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The concept of "gift" as hermeneutical key to the dignity of the human person.

One of the concepts cutting across confessional, ethnic, and even political lines is the concept of human dignity. In some real sense it is truly "ecumenical." At the same time, the power of this idea is such that it can galvanize individuals, groups, and even nations into conflicts that threaten the very reality of human dignity. This paradoxical nature of the idea is itself grounded in a more or less explicit understanding of what it means to be human and to have the dignity of a person. Our understanding of dignity is built on our understanding and our experience of what it means to be a human person.

The issue of human dignity is particularly difficult because there is something in human nature itself that allows two different individuals of the same human nature to have diametrically opposed experiences. We need to consider the kind of experience that allows for what can perhaps be called the "dialectic" that emerges in the conflicting accounts of human dignity. In doing this we will use the concept of the gift as what Pope John Paul II calls the "hermeneutics of the gift." (1)

We speak of the "experience" of the external world. Thus, we can experience a sunrise or a sunset. The sun presents itself to us as rising and setting. The experience in question shapes our very language. And then, one day, a discovery occurs: the facts of the case are that the sun neither rises nor sets nor does it move across the sky. It is stationary. It is the observer that is moving. We come to know the facts of the case. And yet, the appearance of the rising and the setting sun does not change. The distinction between fact and experience shapes the consciousness of "modern human beings." Things are one way; they appear in another way. Or, we could say, things are not what they seem. It is the task of the scientist to discover a reality that is hiding behind appearances. And so, we have the expert, the scientist, telling the uninitiated what the world is really like. Love, for the romantic, appears to be one thing, but in reality, we are told, it is an evolutionary mechanism assuring the survival of a gene pool. God, for the religious sentiment, is an omnipotent and benevolent being, but in reality, we are told that sentiment is the product of impotence and imagination.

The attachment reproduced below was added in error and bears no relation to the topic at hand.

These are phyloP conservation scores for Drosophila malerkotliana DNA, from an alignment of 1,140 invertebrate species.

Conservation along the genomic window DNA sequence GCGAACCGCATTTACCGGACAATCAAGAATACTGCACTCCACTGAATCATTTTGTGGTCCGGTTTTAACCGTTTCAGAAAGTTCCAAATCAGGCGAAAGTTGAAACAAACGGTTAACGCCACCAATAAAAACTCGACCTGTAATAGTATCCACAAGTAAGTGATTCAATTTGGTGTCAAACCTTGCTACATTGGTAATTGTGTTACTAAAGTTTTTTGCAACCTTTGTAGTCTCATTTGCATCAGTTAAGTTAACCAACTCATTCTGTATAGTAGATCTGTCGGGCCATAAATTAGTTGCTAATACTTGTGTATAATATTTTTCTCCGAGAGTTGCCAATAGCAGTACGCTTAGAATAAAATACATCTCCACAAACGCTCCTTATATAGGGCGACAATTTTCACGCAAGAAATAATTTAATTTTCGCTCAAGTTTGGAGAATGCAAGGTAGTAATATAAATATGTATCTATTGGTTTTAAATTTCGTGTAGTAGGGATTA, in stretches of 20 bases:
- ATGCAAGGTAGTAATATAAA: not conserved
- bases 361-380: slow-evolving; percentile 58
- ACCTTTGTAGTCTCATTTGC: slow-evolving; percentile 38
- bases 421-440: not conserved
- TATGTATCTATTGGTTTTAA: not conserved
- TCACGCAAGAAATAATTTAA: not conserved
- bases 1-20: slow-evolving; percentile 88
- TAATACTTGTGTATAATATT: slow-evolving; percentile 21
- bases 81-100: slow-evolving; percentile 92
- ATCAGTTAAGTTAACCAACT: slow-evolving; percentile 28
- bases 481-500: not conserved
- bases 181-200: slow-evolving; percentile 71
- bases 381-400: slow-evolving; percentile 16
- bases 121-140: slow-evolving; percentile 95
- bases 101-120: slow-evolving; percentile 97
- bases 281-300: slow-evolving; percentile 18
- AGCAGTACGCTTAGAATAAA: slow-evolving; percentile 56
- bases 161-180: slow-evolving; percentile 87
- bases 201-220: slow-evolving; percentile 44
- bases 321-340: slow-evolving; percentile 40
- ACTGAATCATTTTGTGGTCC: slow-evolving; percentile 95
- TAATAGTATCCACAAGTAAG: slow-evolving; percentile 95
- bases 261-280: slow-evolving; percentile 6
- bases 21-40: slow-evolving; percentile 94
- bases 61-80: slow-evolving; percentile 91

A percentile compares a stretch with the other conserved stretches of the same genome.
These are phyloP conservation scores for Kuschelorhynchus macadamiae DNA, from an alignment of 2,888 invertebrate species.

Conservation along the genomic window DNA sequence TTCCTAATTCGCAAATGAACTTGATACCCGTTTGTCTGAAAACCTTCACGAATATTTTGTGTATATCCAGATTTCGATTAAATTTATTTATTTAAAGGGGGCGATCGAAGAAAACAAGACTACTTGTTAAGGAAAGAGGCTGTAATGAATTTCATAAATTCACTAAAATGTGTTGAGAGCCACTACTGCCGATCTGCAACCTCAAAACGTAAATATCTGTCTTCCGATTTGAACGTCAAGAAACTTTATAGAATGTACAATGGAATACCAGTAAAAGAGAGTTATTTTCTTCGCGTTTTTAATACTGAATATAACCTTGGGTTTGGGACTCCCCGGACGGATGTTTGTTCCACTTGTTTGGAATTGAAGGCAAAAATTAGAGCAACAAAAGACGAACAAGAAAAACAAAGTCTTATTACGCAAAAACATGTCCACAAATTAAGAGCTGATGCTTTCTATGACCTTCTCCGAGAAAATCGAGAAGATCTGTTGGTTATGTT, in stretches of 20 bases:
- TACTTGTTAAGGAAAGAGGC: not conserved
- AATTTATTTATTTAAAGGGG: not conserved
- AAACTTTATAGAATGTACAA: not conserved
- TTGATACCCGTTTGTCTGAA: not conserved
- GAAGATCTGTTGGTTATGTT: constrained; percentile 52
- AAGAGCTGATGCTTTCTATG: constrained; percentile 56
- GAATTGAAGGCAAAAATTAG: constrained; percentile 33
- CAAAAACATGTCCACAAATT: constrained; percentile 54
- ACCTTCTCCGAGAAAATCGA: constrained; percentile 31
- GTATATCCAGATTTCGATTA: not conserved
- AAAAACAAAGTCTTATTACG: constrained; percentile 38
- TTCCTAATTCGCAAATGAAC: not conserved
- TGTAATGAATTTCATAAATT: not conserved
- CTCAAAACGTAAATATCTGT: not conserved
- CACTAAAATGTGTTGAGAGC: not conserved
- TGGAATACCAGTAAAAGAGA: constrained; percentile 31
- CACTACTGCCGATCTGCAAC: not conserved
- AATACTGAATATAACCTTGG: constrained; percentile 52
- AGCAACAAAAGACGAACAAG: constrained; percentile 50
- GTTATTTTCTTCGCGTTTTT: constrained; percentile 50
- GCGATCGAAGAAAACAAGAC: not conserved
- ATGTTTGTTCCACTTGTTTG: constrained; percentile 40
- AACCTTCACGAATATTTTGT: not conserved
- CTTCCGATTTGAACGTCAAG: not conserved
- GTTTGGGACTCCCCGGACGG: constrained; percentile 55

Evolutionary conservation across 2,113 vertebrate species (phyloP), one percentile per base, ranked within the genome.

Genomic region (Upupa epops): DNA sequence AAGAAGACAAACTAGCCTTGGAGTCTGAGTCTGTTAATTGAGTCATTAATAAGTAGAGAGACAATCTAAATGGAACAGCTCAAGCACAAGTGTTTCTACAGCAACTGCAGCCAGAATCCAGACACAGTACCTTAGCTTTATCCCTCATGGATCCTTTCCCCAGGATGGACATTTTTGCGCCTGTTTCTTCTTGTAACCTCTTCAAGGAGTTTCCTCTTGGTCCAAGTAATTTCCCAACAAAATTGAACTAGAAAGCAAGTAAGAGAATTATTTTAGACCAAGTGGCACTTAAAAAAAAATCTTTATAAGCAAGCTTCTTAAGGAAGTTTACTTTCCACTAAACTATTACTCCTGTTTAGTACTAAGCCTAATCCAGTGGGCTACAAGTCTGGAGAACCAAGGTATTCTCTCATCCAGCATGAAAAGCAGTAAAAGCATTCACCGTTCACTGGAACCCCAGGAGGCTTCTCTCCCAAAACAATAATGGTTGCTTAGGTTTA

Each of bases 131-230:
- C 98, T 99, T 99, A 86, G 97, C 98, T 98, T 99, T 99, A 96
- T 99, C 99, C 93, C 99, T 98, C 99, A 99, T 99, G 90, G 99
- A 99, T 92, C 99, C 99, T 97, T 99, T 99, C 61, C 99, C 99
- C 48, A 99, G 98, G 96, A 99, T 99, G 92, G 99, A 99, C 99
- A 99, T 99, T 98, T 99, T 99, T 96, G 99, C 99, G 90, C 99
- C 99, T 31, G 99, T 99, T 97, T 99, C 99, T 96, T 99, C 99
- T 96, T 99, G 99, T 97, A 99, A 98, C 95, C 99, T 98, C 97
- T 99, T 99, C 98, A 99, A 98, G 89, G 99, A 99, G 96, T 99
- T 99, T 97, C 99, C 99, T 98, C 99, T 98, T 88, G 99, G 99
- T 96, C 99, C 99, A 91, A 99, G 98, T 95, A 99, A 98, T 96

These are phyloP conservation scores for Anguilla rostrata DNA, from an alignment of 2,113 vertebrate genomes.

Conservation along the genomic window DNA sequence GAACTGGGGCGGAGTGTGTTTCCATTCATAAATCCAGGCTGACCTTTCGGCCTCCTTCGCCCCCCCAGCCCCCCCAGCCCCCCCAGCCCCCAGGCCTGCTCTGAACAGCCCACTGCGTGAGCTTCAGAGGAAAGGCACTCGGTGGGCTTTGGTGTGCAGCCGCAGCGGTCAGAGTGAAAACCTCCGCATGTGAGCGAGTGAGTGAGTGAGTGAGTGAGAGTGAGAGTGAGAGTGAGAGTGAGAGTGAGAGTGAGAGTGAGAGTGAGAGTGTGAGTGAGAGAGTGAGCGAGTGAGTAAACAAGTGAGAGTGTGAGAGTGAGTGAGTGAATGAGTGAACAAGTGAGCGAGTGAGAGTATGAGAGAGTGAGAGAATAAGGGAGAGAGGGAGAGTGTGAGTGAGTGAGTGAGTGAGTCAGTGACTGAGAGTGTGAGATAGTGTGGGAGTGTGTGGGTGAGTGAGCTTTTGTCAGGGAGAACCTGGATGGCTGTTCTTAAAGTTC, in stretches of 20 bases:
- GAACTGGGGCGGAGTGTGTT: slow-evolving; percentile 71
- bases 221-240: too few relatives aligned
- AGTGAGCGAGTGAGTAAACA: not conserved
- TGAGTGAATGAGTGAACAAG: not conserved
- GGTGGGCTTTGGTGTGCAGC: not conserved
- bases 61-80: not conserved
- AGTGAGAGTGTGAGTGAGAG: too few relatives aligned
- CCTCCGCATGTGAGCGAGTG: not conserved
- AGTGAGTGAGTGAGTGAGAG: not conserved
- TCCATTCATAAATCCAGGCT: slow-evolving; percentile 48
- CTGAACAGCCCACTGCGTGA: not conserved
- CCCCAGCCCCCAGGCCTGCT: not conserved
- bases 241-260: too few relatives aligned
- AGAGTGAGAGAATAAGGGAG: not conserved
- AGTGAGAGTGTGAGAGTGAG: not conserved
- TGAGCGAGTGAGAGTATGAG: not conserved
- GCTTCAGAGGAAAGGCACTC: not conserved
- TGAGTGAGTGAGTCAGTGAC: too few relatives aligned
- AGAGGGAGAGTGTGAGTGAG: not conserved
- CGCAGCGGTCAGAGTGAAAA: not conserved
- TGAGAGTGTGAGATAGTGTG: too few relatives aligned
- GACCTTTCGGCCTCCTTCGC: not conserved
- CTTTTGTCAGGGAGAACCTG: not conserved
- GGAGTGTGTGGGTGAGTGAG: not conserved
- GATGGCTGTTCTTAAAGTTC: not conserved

As a result of this bifurcation of experience and so-called scientific knowledge, we have a devaluation of "subjective experience" that is subordinated to if not crushed by objective, that is, "scientific" truth. This has its consequences for the experience of one's own dignity. Self-affirmation, in the face of what appears an apparently relentless and dehumanizing progress of science and objective truth, almost inevitably brings with it, as a self-protective response, a spreading skepticism and relativism. It is as if the affirmation of one's own dignity required the rejection of objective truth, which binds the subject. Thus, outside of the sphere of the strict empirical sciences, we find a proliferation of theories supposedly affirming subjectivity but in fact establishing a subjectivism. (2) Frequently heard expressions of this are phrases such as, "The world is what you make of it," or "Existence is a state of mind," or "What is good for you may not be good for me," or finally, "Don't impose your opinions on others." A specific relativism, presenting itself as spiritual and mental pluralism with regard to truth, has emerged side by side with a legitimate cultural pluralism. Human dignity seems to require this. But the very understanding of human nature and personal dignity itself becomes a casualty of such relativism and pluralism.